Hallberg was famously offered a $2 million advance for City on Fire, his debut novel and his attempt, reportedly, to capture '70s-era NYC the way The Wire did with Baltimore. As for whether it does succeed in bringing that turbulent time back to life, I'm too young to remember (as is Hallberg). It does seem a certainty that Hallberg used Patti Smith's Just Kids as a reference. (It's a charming, evocative memoir. Pick it up for the ambience.)
Epic, ambitious, and sprawling are the words that come to mind, which is another way to say that the book is long as hell — 900 pages-plus. The first bit spins along promisingly; there's hope and rebellion and rejection of mores. There are great paragraphs, hundreds maybe, throughout that read like clouds of art: "And you out there: Aren't you somehow right here with me? I mean, who doesn't still dream of a world other than this one? Who among us — if it means letting go of the insanity, the mystery, the totally useless beauty of the million once-possible New Yorks — is ready even now to give up hope?''
But all that art tends to gum up the narrative. There's just so much of City on Fire — little action compared to the pondering and the backstories and the facsimiles of letters and 'zines — it can be hard to keep up, and while I know what happens in the end, I can't say for certain as to why it happens. — Susan Ellis
Black Wolves (The Black Wolves Trilogy)
By Kate Elliott
Orbit, 817 pp., $15.95
To most people, epic fantasy stories evoke a particular set of themes: ancient, powerful races, kingdoms at war, struggles between good and evil, mythical creatures, and damsels in distress.
Kate Elliot's Black Wolves contains quite a few of these elements, but Elliott masterfully deconstructs them, giving us a fresh new take on epic fantasy. The story of Black Wolves centers around five point of view characters: Kellas, one of the eponymous Black Wolves, who serves as a royal assassin and spy; Dannarah, daughter of the legendary King Anjihosh, who slayed corrupt demons and brought law to the Hundred; Sarai, a disgraced young woman from a wealthy people who enters into a political marriage; Gil, a disgraced young man from a scorned family who must marry Sarai; and Lifka, a young woman whose life changes after she steps up to save her father from an act of injustice.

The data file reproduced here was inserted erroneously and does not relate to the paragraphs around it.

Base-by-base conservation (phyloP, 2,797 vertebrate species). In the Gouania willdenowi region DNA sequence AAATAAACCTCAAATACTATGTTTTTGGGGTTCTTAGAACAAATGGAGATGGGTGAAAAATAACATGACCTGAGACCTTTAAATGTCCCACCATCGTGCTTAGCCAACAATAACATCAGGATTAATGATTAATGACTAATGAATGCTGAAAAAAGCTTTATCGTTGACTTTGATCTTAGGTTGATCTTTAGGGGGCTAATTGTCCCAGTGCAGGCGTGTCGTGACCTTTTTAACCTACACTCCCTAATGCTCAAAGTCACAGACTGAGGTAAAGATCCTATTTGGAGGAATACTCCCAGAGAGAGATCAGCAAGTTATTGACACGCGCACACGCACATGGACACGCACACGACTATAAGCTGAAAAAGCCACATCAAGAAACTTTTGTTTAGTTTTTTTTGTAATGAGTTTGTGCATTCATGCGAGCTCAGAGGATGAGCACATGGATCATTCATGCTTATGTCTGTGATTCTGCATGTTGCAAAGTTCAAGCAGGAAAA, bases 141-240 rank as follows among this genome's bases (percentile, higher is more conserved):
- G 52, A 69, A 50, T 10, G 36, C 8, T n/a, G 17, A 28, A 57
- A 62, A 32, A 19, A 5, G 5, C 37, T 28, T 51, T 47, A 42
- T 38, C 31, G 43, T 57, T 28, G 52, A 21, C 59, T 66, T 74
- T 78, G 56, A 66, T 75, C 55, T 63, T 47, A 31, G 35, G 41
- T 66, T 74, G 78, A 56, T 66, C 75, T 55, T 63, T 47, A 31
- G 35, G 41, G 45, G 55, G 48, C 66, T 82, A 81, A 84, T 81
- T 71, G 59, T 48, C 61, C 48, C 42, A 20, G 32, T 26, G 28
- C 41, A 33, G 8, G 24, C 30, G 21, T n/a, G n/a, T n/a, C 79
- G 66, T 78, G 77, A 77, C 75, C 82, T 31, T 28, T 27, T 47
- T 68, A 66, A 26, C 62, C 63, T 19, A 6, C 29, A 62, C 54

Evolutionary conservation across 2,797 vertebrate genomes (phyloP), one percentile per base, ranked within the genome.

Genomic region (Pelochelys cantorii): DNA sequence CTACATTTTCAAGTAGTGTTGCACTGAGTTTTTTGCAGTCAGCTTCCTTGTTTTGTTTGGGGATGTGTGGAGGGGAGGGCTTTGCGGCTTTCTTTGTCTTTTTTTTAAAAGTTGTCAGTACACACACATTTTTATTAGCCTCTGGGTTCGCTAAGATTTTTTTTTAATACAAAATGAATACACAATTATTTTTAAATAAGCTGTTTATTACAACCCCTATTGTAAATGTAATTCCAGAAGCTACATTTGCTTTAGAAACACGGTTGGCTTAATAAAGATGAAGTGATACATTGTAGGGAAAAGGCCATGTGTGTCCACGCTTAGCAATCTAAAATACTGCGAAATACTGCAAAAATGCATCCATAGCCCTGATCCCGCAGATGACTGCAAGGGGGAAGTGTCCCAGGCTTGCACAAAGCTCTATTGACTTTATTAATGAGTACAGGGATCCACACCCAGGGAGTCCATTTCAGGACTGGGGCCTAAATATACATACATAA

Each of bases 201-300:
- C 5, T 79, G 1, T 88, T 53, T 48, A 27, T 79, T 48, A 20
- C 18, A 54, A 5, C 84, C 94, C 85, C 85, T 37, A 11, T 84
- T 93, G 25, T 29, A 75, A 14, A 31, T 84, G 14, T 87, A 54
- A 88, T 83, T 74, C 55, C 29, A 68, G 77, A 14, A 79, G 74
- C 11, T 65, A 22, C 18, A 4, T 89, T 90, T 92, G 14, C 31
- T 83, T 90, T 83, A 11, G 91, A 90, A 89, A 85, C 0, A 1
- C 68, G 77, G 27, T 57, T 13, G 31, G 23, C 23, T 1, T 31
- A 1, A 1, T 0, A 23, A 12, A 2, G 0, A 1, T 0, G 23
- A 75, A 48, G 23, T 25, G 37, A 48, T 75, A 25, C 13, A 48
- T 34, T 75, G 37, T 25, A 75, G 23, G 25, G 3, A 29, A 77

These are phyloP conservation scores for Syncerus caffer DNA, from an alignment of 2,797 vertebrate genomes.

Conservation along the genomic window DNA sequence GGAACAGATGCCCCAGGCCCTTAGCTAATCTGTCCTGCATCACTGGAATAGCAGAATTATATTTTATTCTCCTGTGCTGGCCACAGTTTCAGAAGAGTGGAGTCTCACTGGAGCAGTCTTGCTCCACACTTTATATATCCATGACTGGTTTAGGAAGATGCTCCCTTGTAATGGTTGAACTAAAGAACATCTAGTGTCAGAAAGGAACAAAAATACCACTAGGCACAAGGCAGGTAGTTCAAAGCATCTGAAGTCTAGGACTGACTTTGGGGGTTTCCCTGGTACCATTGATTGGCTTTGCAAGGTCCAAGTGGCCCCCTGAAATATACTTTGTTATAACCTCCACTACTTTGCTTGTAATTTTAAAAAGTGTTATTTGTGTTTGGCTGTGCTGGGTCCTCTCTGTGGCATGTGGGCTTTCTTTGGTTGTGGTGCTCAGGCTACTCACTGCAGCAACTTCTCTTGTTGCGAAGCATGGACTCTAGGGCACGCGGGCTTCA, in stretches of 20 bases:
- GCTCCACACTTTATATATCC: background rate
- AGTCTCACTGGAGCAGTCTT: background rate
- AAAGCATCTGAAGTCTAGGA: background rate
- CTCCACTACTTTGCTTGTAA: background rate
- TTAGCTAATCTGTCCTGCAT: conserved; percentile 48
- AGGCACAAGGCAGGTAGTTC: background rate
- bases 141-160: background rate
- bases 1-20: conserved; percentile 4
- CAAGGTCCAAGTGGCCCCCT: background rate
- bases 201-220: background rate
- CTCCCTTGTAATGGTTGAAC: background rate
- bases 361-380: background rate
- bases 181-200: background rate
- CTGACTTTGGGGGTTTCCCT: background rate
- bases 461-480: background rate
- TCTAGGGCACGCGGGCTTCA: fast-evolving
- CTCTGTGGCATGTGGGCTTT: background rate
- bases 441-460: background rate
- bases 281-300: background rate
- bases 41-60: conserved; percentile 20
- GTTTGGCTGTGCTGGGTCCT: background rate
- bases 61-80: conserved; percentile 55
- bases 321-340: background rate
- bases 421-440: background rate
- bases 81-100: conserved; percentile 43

Each of those hallmarks above deals in some sense with power — who has power, who wants power, and how this power plays out among the powerless. Power in Black Wolves manifests itself not as magical ability, but as political might — as taxes and political alliances and rule of law, as bloodlines and cultural upheaval. Elliot examines and then uproots our expectations of how this power is expressed using deft weaves of characterization, worldbuilding, and narrative twists that will stun readers.
Black Wolves is a brilliant piece of epic fantasy, and one of the best books I've read all year. The timeskip at the beginning of the book seems out of place at first read, but the payoff is definitely worth sticking around for.
And if that's not enough to sell you on Black Wolves, stick around for the giant eagles. — Troy L. Wiggins (Troy's story "Tell Him What You Want" appears in the Memphis Noir anthology.)
Memphis Man: Living High, Laying Low
By Don Nix
Sartoris Literary Group, 220 pp., $19.95
Memphis Man is the autobiography of Don Nix, the Memphis music producer and all-around rock-and-roll raconteur who worked in one capacity or another with artists like Eric Clapton, George Harrison, John Mayall, and Isaac Hayes. At just over 200 pages, Nix begins Memphis Man by describing a unique time for rock-and-roll in Memphis, a time when Elvis was performing at places like Messick High School and Dewey Phillips ruled the airwaves with his nightly Red Hot and Blue show. Memphis Man is an incredibly thorough look at Nix's life, chock-full of wonderful stories and photographs that feature legendary musicians like Elton John, Carla Thomas, and Albert King.